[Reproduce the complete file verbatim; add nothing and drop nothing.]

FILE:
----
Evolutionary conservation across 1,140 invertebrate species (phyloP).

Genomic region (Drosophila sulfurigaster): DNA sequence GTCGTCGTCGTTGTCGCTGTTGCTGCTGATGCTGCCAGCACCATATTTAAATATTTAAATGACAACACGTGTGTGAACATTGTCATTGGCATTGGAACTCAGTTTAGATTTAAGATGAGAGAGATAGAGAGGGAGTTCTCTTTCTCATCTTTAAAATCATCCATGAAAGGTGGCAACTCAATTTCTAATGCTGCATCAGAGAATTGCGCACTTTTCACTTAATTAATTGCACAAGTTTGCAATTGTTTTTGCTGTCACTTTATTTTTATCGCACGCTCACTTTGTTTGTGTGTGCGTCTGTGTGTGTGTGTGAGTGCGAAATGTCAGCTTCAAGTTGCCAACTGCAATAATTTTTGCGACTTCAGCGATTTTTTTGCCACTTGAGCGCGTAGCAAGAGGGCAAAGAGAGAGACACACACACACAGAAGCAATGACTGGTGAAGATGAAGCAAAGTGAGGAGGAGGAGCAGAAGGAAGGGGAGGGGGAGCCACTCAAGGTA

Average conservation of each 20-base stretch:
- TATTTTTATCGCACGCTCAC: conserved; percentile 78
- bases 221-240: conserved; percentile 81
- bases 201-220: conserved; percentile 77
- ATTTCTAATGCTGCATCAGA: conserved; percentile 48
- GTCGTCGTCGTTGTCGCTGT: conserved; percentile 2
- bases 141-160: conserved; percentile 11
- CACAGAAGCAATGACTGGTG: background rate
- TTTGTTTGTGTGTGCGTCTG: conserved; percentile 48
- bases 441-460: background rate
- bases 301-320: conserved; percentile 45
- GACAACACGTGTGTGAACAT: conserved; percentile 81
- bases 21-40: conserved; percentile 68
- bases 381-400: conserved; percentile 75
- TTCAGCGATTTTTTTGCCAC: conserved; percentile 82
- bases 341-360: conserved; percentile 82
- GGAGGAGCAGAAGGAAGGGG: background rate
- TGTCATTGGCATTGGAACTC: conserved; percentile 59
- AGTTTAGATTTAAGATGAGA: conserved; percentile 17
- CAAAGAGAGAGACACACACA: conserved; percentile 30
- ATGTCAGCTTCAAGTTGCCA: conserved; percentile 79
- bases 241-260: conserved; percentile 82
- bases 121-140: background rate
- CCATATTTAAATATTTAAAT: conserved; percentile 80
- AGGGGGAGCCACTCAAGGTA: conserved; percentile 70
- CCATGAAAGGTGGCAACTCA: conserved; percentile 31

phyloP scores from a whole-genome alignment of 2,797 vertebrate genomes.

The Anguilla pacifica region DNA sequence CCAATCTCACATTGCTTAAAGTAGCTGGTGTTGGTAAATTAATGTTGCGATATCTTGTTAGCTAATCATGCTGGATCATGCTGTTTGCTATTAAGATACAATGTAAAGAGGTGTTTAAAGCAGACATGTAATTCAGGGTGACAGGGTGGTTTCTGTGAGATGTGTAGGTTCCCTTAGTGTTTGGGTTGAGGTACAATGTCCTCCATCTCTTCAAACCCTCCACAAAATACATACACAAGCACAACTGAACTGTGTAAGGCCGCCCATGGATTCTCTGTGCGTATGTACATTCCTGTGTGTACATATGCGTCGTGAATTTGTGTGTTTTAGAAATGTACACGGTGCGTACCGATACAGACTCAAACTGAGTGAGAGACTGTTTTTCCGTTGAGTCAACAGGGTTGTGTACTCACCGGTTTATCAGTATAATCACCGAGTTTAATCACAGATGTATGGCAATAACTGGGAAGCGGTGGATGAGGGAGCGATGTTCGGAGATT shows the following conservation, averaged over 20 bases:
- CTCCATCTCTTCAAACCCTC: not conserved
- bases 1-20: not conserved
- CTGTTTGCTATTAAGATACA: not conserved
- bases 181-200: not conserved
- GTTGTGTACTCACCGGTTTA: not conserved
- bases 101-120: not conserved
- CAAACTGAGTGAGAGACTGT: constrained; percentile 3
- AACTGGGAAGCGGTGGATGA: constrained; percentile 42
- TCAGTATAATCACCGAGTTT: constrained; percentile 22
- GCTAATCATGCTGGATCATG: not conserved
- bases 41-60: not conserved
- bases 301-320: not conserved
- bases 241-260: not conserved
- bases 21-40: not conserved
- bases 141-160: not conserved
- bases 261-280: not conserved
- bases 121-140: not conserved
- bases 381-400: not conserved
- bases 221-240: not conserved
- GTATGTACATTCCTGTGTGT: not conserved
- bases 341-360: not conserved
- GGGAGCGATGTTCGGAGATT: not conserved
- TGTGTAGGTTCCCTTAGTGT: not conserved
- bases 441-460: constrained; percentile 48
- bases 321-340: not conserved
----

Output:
Evolutionary conservation across 1,140 invertebrate species (phyloP).

Genomic region (Drosophila sulfurigaster): DNA sequence GTCGTCGTCGTTGTCGCTGTTGCTGCTGATGCTGCCAGCACCATATTTAAATATTTAAATGACAACACGTGTGTGAACATTGTCATTGGCATTGGAACTCAGTTTAGATTTAAGATGAGAGAGATAGAGAGGGAGTTCTCTTTCTCATCTTTAAAATCATCCATGAAAGGTGGCAACTCAATTTCTAATGCTGCATCAGAGAATTGCGCACTTTTCACTTAATTAATTGCACAAGTTTGCAATTGTTTTTGCTGTCACTTTATTTTTATCGCACGCTCACTTTGTTTGTGTGTGCGTCTGTGTGTGTGTGTGAGTGCGAAATGTCAGCTTCAAGTTGCCAACTGCAATAATTTTTGCGACTTCAGCGATTTTTTTGCCACTTGAGCGCGTAGCAAGAGGGCAAAGAGAGAGACACACACACACAGAAGCAATGACTGGTGAAGATGAAGCAAAGTGAGGAGGAGGAGCAGAAGGAAGGGGAGGGGGAGCCACTCAAGGTA

Average conservation of each 20-base stretch:
- TATTTTTATCGCACGCTCAC: conserved; percentile 78
- bases 221-240: conserved; percentile 81
- bases 201-220: conserved; percentile 77
- ATTTCTAATGCTGCATCAGA: conserved; percentile 48
- GTCGTCGTCGTTGTCGCTGT: conserved; percentile 2
- bases 141-160: conserved; percentile 11
- CACAGAAGCAATGACTGGTG: background rate
- TTTGTTTGTGTGTGCGTCTG: conserved; percentile 48
- bases 441-460: background rate
- bases 301-320: conserved; percentile 45
- GACAACACGTGTGTGAACAT: conserved; percentile 81
- bases 21-40: conserved; percentile 68
- bases 381-400: conserved; percentile 75
- TTCAGCGATTTTTTTGCCAC: conserved; percentile 82
- bases 341-360: conserved; percentile 82
- GGAGGAGCAGAAGGAAGGGG: background rate
- TGTCATTGGCATTGGAACTC: conserved; percentile 59
- AGTTTAGATTTAAGATGAGA: conserved; percentile 17
- CAAAGAGAGAGACACACACA: conserved; percentile 30
- ATGTCAGCTTCAAGTTGCCA: conserved; percentile 79
- bases 241-260: conserved; percentile 82
- bases 121-140: background rate
- CCATATTTAAATATTTAAAT: conserved; percentile 80
- AGGGGGAGCCACTCAAGGTA: conserved; percentile 70
- CCATGAAAGGTGGCAACTCA: conserved; percentile 31

phyloP scores from a whole-genome alignment of 2,797 vertebrate genomes.

The Anguilla pacifica region DNA sequence CCAATCTCACATTGCTTAAAGTAGCTGGTGTTGGTAAATTAATGTTGCGATATCTTGTTAGCTAATCATGCTGGATCATGCTGTTTGCTATTAAGATACAATGTAAAGAGGTGTTTAAAGCAGACATGTAATTCAGGGTGACAGGGTGGTTTCTGTGAGATGTGTAGGTTCCCTTAGTGTTTGGGTTGAGGTACAATGTCCTCCATCTCTTCAAACCCTCCACAAAATACATACACAAGCACAACTGAACTGTGTAAGGCCGCCCATGGATTCTCTGTGCGTATGTACATTCCTGTGTGTACATATGCGTCGTGAATTTGTGTGTTTTAGAAATGTACACGGTGCGTACCGATACAGACTCAAACTGAGTGAGAGACTGTTTTTCCGTTGAGTCAACAGGGTTGTGTACTCACCGGTTTATCAGTATAATCACCGAGTTTAATCACAGATGTATGGCAATAACTGGGAAGCGGTGGATGAGGGAGCGATGTTCGGAGATT shows the following conservation, averaged over 20 bases:
- CTCCATCTCTTCAAACCCTC: not conserved
- bases 1-20: not conserved
- CTGTTTGCTATTAAGATACA: not conserved
- bases 181-200: not conserved
- GTTGTGTACTCACCGGTTTA: not conserved
- bases 101-120: not conserved
- CAAACTGAGTGAGAGACTGT: constrained; percentile 3
- AACTGGGAAGCGGTGGATGA: constrained; percentile 42
- TCAGTATAATCACCGAGTTT: constrained; percentile 22
- GCTAATCATGCTGGATCATG: not conserved
- bases 41-60: not conserved
- bases 301-320: not conserved
- bases 241-260: not conserved
- bases 21-40: not conserved
- bases 141-160: not conserved
- bases 261-280: not conserved
- bases 121-140: not conserved
- bases 381-400: not conserved
- bases 221-240: not conserved
- GTATGTACATTCCTGTGTGT: not conserved
- bases 341-360: not conserved
- GGGAGCGATGTTCGGAGATT: not conserved
- TGTGTAGGTTCCCTTAGTGT: not conserved
- bases 441-460: constrained; percentile 48
- bases 321-340: not conserved